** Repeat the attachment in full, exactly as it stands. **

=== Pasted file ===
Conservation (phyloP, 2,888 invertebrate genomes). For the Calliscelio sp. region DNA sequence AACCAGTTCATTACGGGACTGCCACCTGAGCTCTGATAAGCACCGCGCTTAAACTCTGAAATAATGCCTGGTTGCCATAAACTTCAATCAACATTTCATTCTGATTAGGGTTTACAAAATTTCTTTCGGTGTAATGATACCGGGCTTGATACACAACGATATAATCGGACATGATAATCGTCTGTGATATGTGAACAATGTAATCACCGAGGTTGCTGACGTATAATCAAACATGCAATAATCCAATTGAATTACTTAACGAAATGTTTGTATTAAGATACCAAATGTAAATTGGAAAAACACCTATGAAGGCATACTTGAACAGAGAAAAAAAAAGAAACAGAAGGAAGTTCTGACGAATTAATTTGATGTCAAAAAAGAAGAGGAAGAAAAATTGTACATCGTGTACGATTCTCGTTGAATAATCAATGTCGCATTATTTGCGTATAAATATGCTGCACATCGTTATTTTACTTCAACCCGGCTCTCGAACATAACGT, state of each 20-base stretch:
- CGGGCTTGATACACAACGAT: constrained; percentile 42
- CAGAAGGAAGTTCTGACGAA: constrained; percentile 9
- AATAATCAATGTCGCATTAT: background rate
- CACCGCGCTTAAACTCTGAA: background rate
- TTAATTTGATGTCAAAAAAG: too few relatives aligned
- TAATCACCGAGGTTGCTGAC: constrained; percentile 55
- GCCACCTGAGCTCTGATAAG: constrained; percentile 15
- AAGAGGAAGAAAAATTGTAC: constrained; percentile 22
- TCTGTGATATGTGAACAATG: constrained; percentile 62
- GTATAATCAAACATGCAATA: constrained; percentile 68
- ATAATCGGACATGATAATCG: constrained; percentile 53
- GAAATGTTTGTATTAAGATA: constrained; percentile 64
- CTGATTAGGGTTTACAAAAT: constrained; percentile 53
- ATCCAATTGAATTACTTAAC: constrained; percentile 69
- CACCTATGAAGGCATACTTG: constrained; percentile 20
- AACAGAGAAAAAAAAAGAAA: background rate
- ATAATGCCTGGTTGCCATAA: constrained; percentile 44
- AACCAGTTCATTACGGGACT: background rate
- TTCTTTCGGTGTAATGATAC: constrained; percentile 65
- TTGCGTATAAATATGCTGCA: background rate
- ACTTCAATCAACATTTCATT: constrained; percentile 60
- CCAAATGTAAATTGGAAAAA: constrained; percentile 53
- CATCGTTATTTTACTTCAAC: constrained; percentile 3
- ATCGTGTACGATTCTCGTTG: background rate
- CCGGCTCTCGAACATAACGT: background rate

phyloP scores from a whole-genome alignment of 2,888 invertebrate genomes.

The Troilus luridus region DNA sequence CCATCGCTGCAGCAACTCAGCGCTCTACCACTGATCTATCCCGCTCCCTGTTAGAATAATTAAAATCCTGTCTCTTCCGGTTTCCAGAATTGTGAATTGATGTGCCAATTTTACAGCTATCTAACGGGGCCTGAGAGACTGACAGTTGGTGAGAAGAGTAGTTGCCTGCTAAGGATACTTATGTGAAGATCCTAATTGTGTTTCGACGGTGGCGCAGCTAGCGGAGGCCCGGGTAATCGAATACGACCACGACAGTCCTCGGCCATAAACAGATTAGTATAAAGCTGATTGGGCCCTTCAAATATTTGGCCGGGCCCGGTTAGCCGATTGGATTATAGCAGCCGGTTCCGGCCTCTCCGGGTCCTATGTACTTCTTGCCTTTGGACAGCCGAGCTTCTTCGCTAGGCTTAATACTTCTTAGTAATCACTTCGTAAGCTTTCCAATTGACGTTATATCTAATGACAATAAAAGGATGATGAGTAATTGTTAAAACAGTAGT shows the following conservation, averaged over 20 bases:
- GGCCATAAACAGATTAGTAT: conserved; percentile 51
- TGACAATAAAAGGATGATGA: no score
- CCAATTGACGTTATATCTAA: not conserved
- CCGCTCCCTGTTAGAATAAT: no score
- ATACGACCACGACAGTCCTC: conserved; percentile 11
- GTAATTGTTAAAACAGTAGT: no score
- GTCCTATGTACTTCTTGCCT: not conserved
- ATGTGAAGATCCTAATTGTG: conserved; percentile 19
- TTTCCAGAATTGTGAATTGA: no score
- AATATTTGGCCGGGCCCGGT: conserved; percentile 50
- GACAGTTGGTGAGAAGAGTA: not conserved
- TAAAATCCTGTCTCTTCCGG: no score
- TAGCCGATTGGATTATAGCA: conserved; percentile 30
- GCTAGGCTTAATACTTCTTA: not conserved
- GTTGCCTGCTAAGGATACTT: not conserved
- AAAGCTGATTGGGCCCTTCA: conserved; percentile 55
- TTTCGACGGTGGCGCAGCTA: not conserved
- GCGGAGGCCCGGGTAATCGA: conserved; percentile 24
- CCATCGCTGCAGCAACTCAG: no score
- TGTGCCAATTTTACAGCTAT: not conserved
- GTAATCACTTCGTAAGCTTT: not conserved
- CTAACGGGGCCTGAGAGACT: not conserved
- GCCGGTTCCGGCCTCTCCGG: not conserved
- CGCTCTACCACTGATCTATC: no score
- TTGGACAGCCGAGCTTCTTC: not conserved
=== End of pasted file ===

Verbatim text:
Conservation (phyloP, 2,888 invertebrate genomes). For the Calliscelio sp. region DNA sequence AACCAGTTCATTACGGGACTGCCACCTGAGCTCTGATAAGCACCGCGCTTAAACTCTGAAATAATGCCTGGTTGCCATAAACTTCAATCAACATTTCATTCTGATTAGGGTTTACAAAATTTCTTTCGGTGTAATGATACCGGGCTTGATACACAACGATATAATCGGACATGATAATCGTCTGTGATATGTGAACAATGTAATCACCGAGGTTGCTGACGTATAATCAAACATGCAATAATCCAATTGAATTACTTAACGAAATGTTTGTATTAAGATACCAAATGTAAATTGGAAAAACACCTATGAAGGCATACTTGAACAGAGAAAAAAAAAGAAACAGAAGGAAGTTCTGACGAATTAATTTGATGTCAAAAAAGAAGAGGAAGAAAAATTGTACATCGTGTACGATTCTCGTTGAATAATCAATGTCGCATTATTTGCGTATAAATATGCTGCACATCGTTATTTTACTTCAACCCGGCTCTCGAACATAACGT, state of each 20-base stretch:
- CGGGCTTGATACACAACGAT: constrained; percentile 42
- CAGAAGGAAGTTCTGACGAA: constrained; percentile 9
- AATAATCAATGTCGCATTAT: background rate
- CACCGCGCTTAAACTCTGAA: background rate
- TTAATTTGATGTCAAAAAAG: too few relatives aligned
- TAATCACCGAGGTTGCTGAC: constrained; percentile 55
- GCCACCTGAGCTCTGATAAG: constrained; percentile 15
- AAGAGGAAGAAAAATTGTAC: constrained; percentile 22
- TCTGTGATATGTGAACAATG: constrained; percentile 62
- GTATAATCAAACATGCAATA: constrained; percentile 68
- ATAATCGGACATGATAATCG: constrained; percentile 53
- GAAATGTTTGTATTAAGATA: constrained; percentile 64
- CTGATTAGGGTTTACAAAAT: constrained; percentile 53
- ATCCAATTGAATTACTTAAC: constrained; percentile 69
- CACCTATGAAGGCATACTTG: constrained; percentile 20
- AACAGAGAAAAAAAAAGAAA: background rate
- ATAATGCCTGGTTGCCATAA: constrained; percentile 44
- AACCAGTTCATTACGGGACT: background rate
- TTCTTTCGGTGTAATGATAC: constrained; percentile 65
- TTGCGTATAAATATGCTGCA: background rate
- ACTTCAATCAACATTTCATT: constrained; percentile 60
- CCAAATGTAAATTGGAAAAA: constrained; percentile 53
- CATCGTTATTTTACTTCAAC: constrained; percentile 3
- ATCGTGTACGATTCTCGTTG: background rate
- CCGGCTCTCGAACATAACGT: background rate

phyloP scores from a whole-genome alignment of 2,888 invertebrate genomes.

The Troilus luridus region DNA sequence CCATCGCTGCAGCAACTCAGCGCTCTACCACTGATCTATCCCGCTCCCTGTTAGAATAATTAAAATCCTGTCTCTTCCGGTTTCCAGAATTGTGAATTGATGTGCCAATTTTACAGCTATCTAACGGGGCCTGAGAGACTGACAGTTGGTGAGAAGAGTAGTTGCCTGCTAAGGATACTTATGTGAAGATCCTAATTGTGTTTCGACGGTGGCGCAGCTAGCGGAGGCCCGGGTAATCGAATACGACCACGACAGTCCTCGGCCATAAACAGATTAGTATAAAGCTGATTGGGCCCTTCAAATATTTGGCCGGGCCCGGTTAGCCGATTGGATTATAGCAGCCGGTTCCGGCCTCTCCGGGTCCTATGTACTTCTTGCCTTTGGACAGCCGAGCTTCTTCGCTAGGCTTAATACTTCTTAGTAATCACTTCGTAAGCTTTCCAATTGACGTTATATCTAATGACAATAAAAGGATGATGAGTAATTGTTAAAACAGTAGT shows the following conservation, averaged over 20 bases:
- GGCCATAAACAGATTAGTAT: conserved; percentile 51
- TGACAATAAAAGGATGATGA: no score
- CCAATTGACGTTATATCTAA: not conserved
- CCGCTCCCTGTTAGAATAAT: no score
- ATACGACCACGACAGTCCTC: conserved; percentile 11
- GTAATTGTTAAAACAGTAGT: no score
- GTCCTATGTACTTCTTGCCT: not conserved
- ATGTGAAGATCCTAATTGTG: conserved; percentile 19
- TTTCCAGAATTGTGAATTGA: no score
- AATATTTGGCCGGGCCCGGT: conserved; percentile 50
- GACAGTTGGTGAGAAGAGTA: not conserved
- TAAAATCCTGTCTCTTCCGG: no score
- TAGCCGATTGGATTATAGCA: conserved; percentile 30
- GCTAGGCTTAATACTTCTTA: not conserved
- GTTGCCTGCTAAGGATACTT: not conserved
- AAAGCTGATTGGGCCCTTCA: conserved; percentile 55
- TTTCGACGGTGGCGCAGCTA: not conserved
- GCGGAGGCCCGGGTAATCGA: conserved; percentile 24
- CCATCGCTGCAGCAACTCAG: no score
- TGTGCCAATTTTACAGCTAT: not conserved
- GTAATCACTTCGTAAGCTTT: not conserved
- CTAACGGGGCCTGAGAGACT: not conserved
- GCCGGTTCCGGCCTCTCCGG: not conserved
- CGCTCTACCACTGATCTATC: no score
- TTGGACAGCCGAGCTTCTTC: not conserved